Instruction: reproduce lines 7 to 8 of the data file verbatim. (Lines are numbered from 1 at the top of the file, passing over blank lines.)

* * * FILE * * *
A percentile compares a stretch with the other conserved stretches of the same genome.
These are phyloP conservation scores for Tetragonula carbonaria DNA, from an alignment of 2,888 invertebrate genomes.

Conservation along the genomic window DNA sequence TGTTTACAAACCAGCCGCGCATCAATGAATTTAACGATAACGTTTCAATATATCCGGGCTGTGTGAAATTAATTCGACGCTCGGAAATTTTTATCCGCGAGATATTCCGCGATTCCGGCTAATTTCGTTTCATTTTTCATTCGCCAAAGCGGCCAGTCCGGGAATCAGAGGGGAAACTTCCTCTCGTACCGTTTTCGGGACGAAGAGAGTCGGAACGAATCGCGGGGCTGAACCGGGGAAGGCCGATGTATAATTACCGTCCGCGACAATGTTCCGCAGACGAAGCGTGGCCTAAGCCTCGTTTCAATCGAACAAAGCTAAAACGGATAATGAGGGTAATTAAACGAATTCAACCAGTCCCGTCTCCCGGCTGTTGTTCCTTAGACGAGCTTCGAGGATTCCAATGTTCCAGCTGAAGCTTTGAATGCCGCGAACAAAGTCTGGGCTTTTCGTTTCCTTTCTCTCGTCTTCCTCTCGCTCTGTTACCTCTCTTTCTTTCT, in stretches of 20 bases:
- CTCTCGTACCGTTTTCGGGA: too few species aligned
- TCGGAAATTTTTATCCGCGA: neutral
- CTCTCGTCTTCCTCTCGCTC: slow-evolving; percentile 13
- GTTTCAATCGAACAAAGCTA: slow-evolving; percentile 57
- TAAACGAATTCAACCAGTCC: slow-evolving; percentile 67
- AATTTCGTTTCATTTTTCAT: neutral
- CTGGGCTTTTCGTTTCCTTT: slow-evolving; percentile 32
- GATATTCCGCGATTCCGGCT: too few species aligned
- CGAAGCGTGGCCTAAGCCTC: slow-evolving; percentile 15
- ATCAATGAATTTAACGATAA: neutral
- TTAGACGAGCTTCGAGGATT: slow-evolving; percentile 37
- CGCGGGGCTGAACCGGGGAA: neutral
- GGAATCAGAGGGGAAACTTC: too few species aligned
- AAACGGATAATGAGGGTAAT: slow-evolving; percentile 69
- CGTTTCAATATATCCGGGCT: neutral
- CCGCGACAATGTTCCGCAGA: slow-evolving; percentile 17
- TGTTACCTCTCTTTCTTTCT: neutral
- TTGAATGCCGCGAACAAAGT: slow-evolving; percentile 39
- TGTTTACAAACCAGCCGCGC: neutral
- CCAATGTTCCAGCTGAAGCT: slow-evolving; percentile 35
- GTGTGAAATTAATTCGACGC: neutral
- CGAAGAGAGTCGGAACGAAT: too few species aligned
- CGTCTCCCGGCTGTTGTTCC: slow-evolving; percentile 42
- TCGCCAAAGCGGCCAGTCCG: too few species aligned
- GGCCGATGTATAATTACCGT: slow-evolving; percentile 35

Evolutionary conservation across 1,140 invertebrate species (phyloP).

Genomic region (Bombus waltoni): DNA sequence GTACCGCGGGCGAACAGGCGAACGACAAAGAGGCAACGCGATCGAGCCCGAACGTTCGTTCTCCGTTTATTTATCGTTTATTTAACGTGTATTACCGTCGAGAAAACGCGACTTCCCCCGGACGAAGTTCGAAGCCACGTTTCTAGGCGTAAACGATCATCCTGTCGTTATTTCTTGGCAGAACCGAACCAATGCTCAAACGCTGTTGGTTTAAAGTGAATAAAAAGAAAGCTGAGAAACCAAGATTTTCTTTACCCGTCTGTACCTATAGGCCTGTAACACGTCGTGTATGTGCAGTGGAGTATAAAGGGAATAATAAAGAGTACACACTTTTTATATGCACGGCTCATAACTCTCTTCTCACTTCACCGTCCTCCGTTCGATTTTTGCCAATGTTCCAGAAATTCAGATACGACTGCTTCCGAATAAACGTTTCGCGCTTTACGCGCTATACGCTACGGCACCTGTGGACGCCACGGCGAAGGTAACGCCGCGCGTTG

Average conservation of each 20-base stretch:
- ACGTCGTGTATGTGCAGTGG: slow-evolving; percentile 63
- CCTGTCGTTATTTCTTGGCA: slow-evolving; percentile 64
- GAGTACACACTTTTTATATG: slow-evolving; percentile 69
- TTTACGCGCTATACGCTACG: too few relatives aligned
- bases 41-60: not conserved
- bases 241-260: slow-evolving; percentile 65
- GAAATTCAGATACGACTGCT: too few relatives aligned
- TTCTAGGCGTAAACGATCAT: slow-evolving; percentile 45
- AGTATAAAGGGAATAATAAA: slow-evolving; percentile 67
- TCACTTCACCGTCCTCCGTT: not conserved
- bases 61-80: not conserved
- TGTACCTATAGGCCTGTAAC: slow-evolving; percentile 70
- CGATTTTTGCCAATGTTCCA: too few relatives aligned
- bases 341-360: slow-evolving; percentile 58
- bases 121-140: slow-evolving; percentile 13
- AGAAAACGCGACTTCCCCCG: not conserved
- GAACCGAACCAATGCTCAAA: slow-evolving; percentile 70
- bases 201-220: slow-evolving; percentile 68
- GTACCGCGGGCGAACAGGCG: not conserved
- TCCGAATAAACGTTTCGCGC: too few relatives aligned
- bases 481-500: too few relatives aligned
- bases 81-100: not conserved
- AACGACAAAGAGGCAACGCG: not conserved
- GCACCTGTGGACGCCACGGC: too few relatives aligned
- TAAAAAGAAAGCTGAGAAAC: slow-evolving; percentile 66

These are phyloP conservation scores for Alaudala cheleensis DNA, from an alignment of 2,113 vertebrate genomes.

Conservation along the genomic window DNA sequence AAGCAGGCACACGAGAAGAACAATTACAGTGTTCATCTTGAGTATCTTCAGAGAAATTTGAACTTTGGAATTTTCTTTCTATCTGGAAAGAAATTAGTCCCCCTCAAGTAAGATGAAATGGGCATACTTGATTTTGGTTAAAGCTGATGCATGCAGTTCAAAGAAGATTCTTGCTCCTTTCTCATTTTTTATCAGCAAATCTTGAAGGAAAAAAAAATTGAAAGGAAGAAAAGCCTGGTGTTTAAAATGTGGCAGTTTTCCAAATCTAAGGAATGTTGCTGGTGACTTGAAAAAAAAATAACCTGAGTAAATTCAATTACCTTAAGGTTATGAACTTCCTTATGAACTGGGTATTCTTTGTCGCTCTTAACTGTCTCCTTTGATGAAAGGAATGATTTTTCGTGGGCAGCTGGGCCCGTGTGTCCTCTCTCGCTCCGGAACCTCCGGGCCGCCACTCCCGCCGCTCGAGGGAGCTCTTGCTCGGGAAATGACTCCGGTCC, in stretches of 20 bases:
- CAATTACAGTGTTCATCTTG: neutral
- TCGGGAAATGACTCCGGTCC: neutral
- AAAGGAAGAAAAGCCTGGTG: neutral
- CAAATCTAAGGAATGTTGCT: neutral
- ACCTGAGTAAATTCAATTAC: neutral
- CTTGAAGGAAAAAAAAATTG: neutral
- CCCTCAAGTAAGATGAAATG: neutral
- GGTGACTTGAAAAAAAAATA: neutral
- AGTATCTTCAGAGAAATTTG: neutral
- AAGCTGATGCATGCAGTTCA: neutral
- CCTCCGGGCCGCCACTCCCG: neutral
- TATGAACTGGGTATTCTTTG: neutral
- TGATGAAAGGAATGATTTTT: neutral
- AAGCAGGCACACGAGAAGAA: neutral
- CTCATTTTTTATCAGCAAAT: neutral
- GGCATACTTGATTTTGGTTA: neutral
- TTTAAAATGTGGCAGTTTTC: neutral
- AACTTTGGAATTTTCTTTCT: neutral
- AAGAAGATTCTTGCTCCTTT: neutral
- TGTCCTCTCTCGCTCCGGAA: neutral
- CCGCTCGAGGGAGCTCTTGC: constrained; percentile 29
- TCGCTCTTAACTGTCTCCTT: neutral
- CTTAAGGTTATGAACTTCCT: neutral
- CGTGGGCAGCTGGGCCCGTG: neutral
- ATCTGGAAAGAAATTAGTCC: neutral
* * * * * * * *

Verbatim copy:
- GTTTCAATCGAACAAAGCTA: slow-evolving; percentile 57
- TAAACGAATTCAACCAGTCC: slow-evolving; percentile 67